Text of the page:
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May 19, 2021

Trucking, TikTok and Gen Z: A traditional industry recruits its future workforce

person in truck Courtesy / Maine Motor Transport Association Kenny Chamberlain, owner/operator of Saint John Valley Transport LLC in Livermore, took part in a vlog-like episode that’s part of the video content developed to reach Gen Z. He’s seen here in a still from the video.

The shortage of drivers, technicians and other licensed professionals in Maine’s trucking industry is nothing new. But the impact goes further than you might think: In Maine, 84.4% of communities depend exclusively on trucks to move their goods. 

A marketing campaign launched Tuesday is trying to fill the critical workforce gap by targeting Gen Z and others through social media platforms.

The Maine Motor Transport Association, an industry group based in Augusta, premiered “Go. Your way” to educate and excite Maine’s younger generations about the jobs, while trying to change misperceptions about the industry, according to a news release.

“A career in trucking is a great long-term option for individuals ready to get on the road to life — individuals who don’t necessarily want to follow the typical path of college loan debt followed by 40 years in an office cubicle,” Brian Parke, the association’s president and CEO, said in the release.

“As many industry professionals get set to retire over the next decade, we’re excited to welcome younger individuals into a career in trucking as soon as today.”

Parke said drivers can make an annual salary of between $49,000 and $58,000. Drivers with their own truck can earn $80,000 or more a year.

Click here to view the campaign.

Storytelling platforms

Maine’s trucking industry has at least a thousand open positions now, Parke told Mainebiz. The industry anticipates it will need to fill thousands of local and regional driver positions, technician jobs, freight handling, office support and other supporting roles in the next 10 years.

person in front of truck
Brian Parke

The campaign seeks to reach younger people by using video storytelling platforms like YouTube, TikTok and Instagram Reels and Stories.

Video content includes a year-long, vlog-like episodic video series on YouTube, that features a character who acts as an “ambassador” to go behind the scenes of the industry and learn what it’s like behind the wheel or under the hood. The content is leveraged in the campaign’s digital advertising effort on platforms like Instagram, Facebook and YouTube.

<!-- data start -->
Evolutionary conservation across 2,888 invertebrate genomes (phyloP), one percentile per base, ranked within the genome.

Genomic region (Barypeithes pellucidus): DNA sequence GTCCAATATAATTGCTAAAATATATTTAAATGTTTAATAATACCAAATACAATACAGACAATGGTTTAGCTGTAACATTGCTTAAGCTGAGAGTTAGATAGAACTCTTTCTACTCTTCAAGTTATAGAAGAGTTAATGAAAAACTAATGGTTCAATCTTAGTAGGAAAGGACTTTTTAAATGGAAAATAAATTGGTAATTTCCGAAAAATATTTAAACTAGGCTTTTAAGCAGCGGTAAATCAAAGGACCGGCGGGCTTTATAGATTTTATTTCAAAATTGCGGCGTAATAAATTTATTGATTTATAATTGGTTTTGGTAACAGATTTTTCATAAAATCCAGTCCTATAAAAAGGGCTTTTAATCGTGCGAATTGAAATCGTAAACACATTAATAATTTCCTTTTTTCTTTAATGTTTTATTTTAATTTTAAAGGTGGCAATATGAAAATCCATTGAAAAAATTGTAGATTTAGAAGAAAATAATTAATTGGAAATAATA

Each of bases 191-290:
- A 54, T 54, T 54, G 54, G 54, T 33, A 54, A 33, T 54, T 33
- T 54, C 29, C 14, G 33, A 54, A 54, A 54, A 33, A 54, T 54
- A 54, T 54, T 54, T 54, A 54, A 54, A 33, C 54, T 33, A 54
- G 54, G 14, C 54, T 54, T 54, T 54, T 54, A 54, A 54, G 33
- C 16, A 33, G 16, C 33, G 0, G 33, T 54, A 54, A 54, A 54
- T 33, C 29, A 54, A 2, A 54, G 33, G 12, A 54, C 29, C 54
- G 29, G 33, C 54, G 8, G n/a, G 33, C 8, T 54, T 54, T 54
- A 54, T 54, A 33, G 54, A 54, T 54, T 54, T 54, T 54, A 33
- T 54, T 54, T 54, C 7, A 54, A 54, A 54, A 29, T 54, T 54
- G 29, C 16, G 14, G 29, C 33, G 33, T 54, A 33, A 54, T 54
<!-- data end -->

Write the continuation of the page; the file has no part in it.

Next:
“The idea is to give folks an inside look into the industry to generate curiosity while showing them that trucking is a viable and exciting career,” said Parke. “Using a character who doesn’t know squat about the trucking industry allows him to lean into that lack of knowledge with some humor and interviews to show people what it’s really like and we have some amazing stories to share.”

The campaign also features a website with content designed to help individuals learn about various high-paying opportunities, answers questions, and provide assistance from industry insiders on how to get started. 

“We look at it not like we’re selling careers as much as wanting to connect with people who don’t know about trucking,” Parke said.

No silver bullet

The campaign evolved through conversations over the last five years within the industry, he said.

“There hasn’t been any conversations with each of our 1,600 member companies that hasn’t revolved around the workforce shortage,” he said. “It’s a big issue, and we’ve been looking for different ways to solve the problem. There’s no silver bullet. This campaign is just one component. We’re trying to connect with people — young people in particular.”

Parke didn’t have a figure for the cost of the campaign, since it’s ongoing. It’s funded by the association and its membership, plus some non-dues sources of revenue. 

The campaign was developed by Ethos, a branding, marketing and advertising firm in Westbrook. 

“We didn’t know what we don’t know as far as how to approach the younger generations,” said Parke. “So they’re helping us focus on young people and connect with them on their social media platforms.”

The workforce shortage, exacerbated by the many truckers nearing retirement, has resulted in a chain reaction.

“We’re feeling the effects today of an aging workforce from yesterday,” he said. “And what’s happening is that trucking companies are having to look at their supply chains and make adjustments. The supply chain is still working. It could certainly work a lot more efficiently if there were a lot more professional drivers and technicians out there.”

Something for everyone

In addition to offering a competitive salary, people can get into the industry without a college degree. 

“What we want to communicate through this campaign, is that Maine trucking is truly for young mavericks who want to control their own destiny and work in an industry that will always keep them employed,” Parke said. “There’s really something for everyone — from driving all over the country to working in operations.”

As of 2020, there were more than 5,300 trucking companies operating in Maine with total trucking industry wages exceeding $1.6 billion. 

About one out of every 16 jobs in Maine is in the trucking industry. The industry says positions often go overlooked or unfilled despite continued demand, assurance of steady work, competitive pay and easily accessible training and education.

“The pandemic highlighted the essential nature of the trucking industry as stores scrambled early on to keep their shelves filled and keep medical supplies in stock,” Parke said. “An opportunity, unlike any other, has been presented for the trucking industry to show the value of its careers.”

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